The game itself wasn't bad. The Bisons got off to a good start, up 2-0 after the first and adding three more in the fifth. They went through five pitchers, but being the minors, I expect the manager tries to keep pitch counts down. The Red Wings got in three of their own in the seventh, but they couldn't close the gap, and the Bisons won 5-3.

I didn't notice when the game ended. Seriously, I was confused when everyone stood up all off a sudden. It was late, I was cold, the damned game was just dragging on.

The last pro ball game I went to, I was 14, and according to my father I was not shy about expressing how bored I was. This time was better, but I don't think I'm going to invest in season tickets anytime soon.

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July 15, 2011

"Weird Al" Yankovic

I'm not quite sure how young I was when I first heard "Weird Al" Yankovic on the radio. His songs were in frequent rotation on Dr. Demento's radio show, which I started listening to in middle school. The show was on from 10PM to midnight on Sunday night, which was late for a school night! I'd often fall asleep before the top ten countdown.

Monday, while checking a university webpage for unrelated reasons, I discovered that Weird Al was playing my university's mainstage on Wednesday. I don't own any of his recent albums, so I mused on Facebook "Weird Al Yankovic is playing a show in Buffalo this Wednesday. Should I get back in touch with my younger self and attend?" Responses included "OMG why are you even asking?", "YESSSSS", and "Absolutely." Respondents included a selection of all four of my major Facebook lists: family, high school friends, university friends, and Marine buddies.

With the advice going overwhelmingly in favor, I shopped online for tickets. Those villains at Ticketmaster wanted about 20% of the total in fees, so I cycled over to the campus box office. Exercise plus saving money is just about a family tradition.

The show started at 7 PM. There was an opening act of Star Wars cosplayers from the 501st Imperial Stormtrooper Legion, Excelsior Battalion. (New York is the "Excelsior State", so the 501st's NY group named themselves that.) Hil couldn't get out of work as soon as she'd hoped, so we arrived just in time to find our seats. We were only waiting about five minutes before Weird Al came out.

He opened his show with one of his traditions, a polka medley of recent music hits. I came to the realization that I have no idea what the kids are listening to these days, as I simply did not recognize most of the songs he was parodying.

The rest of the show was more to my taste. It was a mix of his classics, along with new ones from an album he just released. He has to face the same problem of all long-running performers, striking a balance between old and new pieces, and I think he did a good job with that.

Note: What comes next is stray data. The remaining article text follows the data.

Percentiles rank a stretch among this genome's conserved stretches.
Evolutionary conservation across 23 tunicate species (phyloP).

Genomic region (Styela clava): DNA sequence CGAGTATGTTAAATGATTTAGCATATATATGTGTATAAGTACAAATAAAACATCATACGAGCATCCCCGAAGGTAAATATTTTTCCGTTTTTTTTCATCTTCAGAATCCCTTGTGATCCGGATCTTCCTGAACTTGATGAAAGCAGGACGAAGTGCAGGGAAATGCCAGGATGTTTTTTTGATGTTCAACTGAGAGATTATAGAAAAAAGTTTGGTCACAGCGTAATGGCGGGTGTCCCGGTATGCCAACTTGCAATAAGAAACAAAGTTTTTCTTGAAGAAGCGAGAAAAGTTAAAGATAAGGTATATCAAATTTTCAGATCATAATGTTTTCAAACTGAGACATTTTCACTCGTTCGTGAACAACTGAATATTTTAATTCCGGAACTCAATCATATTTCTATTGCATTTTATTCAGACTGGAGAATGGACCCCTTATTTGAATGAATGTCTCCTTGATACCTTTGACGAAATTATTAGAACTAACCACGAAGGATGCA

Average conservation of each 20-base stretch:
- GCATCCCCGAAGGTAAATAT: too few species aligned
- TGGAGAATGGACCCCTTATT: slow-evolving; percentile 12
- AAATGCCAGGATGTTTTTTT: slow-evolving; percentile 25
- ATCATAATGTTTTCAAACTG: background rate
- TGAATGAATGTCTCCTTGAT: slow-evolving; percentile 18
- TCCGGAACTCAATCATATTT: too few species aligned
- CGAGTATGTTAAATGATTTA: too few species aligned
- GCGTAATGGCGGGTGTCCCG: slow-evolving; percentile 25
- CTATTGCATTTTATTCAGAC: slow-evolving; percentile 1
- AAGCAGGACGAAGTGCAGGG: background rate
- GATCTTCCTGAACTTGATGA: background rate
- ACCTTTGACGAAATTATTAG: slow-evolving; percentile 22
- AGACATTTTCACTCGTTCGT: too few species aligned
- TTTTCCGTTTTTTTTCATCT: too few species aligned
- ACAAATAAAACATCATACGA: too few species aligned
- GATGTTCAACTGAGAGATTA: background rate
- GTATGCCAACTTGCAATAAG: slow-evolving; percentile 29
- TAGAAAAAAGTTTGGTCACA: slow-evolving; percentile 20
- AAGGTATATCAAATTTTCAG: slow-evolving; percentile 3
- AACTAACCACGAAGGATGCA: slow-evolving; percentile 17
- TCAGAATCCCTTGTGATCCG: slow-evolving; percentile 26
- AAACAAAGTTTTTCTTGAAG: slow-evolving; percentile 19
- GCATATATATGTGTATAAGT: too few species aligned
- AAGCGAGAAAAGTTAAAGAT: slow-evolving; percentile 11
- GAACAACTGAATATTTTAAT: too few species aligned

I had a good time, and I think Hil did too. What else can one ask of a concert?

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July 11, 2011

BBQ & Ballin'

Over the weekend, Hil (my GF), her sister Court, her brother-in-law Iggy, and I took Hil and Court's elderly grandmother out to lunch. The grandmother is no longer very mobile, but Iggy is a nurse, so he was more than capable of popping her between wheelchair and car.

We ate at "Suzy Q's", a BBQ joint near the Buffalo waterfront. It was in a not-great part of town, a neighborhood that has suffered greatly from the Robert Moses-style insertion of a limited-access freeway along the waterfront, cutting off the community from the beach. At any rate, the food there was amazing. The proprietor claims to have opened the place only after traveling across the country learning the BBQ traditions of different regions. This gave Iggy and I a wonderful vision of an idealistic cook walking into the distance, with a bindle of chef's tools across his shoulder. Think "Kain" from "Kung Fu."

At any rate, they had pulled pork, smoked polish sausage, ribs, and piles of other meats that I can't recall right now.  There was also some amazing cornbread, smothered in butter and honey, and the best fried corn I've had since I left Georgia.

After we returned the grandmother to her room at an assisted-living community, Iggy and I went off to join some friends for baseball. Iggy did quite well, impressing himself, as it had been 14 years since he last played. His best story was that when he was didn't make his high school baseball team, one of the older players on the team was a kid named Manny Ramirez. And Manny was only the second-best player on that team! Their star also went of to play for the pros, but apparently didn't quite reach Manny's rarefied heights.